Crediting God: Sovereignty and Religion in the Age of Global Capitalism

By Miguel Vatter | Go to book overview

CHAPTER 12
Drawing—the Single Trait:
Toward a Politics of Singularity

Samuel Weber

Politics, in its theory and even more in its practice, has always tended to subordinate the singular to the general, generally by equating it with the particular, which, qua “part,” already implies its dependency upon and subservience to a “whole.” At the same time—a “time” that is first of all that of Western “modernity,” here defined as the period ushered in by the Reformation, the ensuing Wars of Religion and the Treaty of Westphalia (1648) and extending until today, “postmodernism” notwithstanding— theoreticians of “liberal democracy” have sought to legitimate the institution in which the Whole materializes itself politically—either juridically, as the nation-state, or morally, as “the people”—as providing the indispensable condition for the development of the individual qua self-fulfillment. Nothing is more familiar than this claim, going back at least to Hobbes, and yet nothing is more enigmatic. For after all, what is a “self” and what does its “fulfillment” entail?

In the Christian tradition out of whose crisis the political systems and strategies of “Western modernity” develop, the self is generally understood as that which marks the ability of an individual to stay the same over time. In this sense, the self can be considered as the secular successor of the “soul.” As the quintessence of the “individual,” the self thereby becomes humanized. For we—“we” here being especially English-speakers1—can

-221-

Notes for this page

Add a new note
If you are trying to select text to create highlights or citations, remember that you must now click or tap on the first word, and then click or tap on the last word.
One moment ...
Default project is now your active project.
Project items
Notes
Cite this page

Cited page

Style
Citations are available only to our active members.
Buy instant access to cite pages or passages in MLA 8, MLA 7, APA and Chicago citation styles.

(Einhorn, 1992, p. 25)

(Einhorn 25)

(Einhorn 25)

1. Lois J. Einhorn, Abraham Lincoln, the Orator: Penetrating the Lincoln Legend (Westport, CT: Greenwood Press, 1992), 25, http://www.questia.com/read/27419298.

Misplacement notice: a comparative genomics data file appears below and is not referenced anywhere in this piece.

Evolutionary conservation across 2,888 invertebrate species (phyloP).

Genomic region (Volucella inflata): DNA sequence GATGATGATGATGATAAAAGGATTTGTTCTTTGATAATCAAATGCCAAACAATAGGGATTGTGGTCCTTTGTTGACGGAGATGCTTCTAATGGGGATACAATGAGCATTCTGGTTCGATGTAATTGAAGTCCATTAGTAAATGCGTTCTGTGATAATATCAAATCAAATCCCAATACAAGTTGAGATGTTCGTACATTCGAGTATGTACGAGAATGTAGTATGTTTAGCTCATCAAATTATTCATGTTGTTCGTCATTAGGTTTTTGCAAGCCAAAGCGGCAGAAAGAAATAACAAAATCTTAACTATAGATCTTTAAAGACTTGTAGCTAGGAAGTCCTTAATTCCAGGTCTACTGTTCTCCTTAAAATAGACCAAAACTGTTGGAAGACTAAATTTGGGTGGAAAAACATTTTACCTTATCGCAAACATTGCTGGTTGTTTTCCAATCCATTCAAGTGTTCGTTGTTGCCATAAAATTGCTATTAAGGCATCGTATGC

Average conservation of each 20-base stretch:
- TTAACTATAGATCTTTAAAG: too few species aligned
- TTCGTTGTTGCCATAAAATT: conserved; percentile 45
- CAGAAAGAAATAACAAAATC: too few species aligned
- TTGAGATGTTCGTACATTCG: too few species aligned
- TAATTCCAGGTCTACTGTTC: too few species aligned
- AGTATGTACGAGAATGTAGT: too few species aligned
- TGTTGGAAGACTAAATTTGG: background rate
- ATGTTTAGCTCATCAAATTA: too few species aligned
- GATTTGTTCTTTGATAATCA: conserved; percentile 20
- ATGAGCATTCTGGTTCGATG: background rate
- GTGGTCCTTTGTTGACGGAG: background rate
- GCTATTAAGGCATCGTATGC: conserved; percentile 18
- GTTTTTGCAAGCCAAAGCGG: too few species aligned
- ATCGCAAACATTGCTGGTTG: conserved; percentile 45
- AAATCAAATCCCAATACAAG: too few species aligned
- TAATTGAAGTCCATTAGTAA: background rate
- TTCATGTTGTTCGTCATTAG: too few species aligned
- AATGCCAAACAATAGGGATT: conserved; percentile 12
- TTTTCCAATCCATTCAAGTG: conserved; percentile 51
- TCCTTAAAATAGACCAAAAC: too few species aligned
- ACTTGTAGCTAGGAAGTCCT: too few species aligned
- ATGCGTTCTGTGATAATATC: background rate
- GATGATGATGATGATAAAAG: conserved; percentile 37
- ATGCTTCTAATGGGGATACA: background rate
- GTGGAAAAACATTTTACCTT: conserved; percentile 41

Note: primary sources have slightly different requirements for citation. Please see these guidelines for more information.

Cited page

Bookmark this page
Crediting God: Sovereignty and Religion in the Age of Global Capitalism
Table of contents

Table of contents

Settings

Settings

Typeface
Text size Smaller Larger Reset View mode
Search within

Search within this book

Look up

Look up a word

  • Dictionary
  • Thesaurus
Please submit a word or phrase above.
Print this page

Print this page

Why can't I print more than one page at a time?

Help
Full screen
Items saved from this book
  • Bookmarks
  • Highlights & Notes
  • Citations
/ 376

matching results for page

    Questia reader help

    How to highlight and cite specific passages

    1. Click or tap the first word you want to select.
    2. Click or tap the last word you want to select, and you’ll see everything in between get selected.
    3. You’ll then get a menu of options like creating a highlight or a citation from that passage of text.

    OK, got it!

    Cited passage

    Style
    Citations are available only to our active members.
    Buy instant access to cite pages or passages in MLA 8, MLA 7, APA and Chicago citation styles.

    "Portraying himself as an honest, ordinary person helped Lincoln identify with his audiences." (Einhorn, 1992, p. 25).

    "Portraying himself as an honest, ordinary person helped Lincoln identify with his audiences." (Einhorn 25)

    "Portraying himself as an honest, ordinary person helped Lincoln identify with his audiences." (Einhorn 25)

    "Portraying himself as an honest, ordinary person helped Lincoln identify with his audiences."1

    1. Lois J. Einhorn, Abraham Lincoln, the Orator: Penetrating the Lincoln Legend (Westport, CT: Greenwood Press, 1992), 25, http://www.questia.com/read/27419298.

    Cited passage

    Thanks for trying Questia!

    Please continue trying out our research tools, but please note, full functionality is available only to our active members.

    Your work will be lost once you leave this Web page.

    Buy instant access to save your work.

    Already a member? Log in now.

    Search by... Author
    Show... All Results Primary Sources Peer-reviewed

    Oops!

    An unknown error has occurred. Please click the button below to reload the page. If the problem persists, please try again in a little while.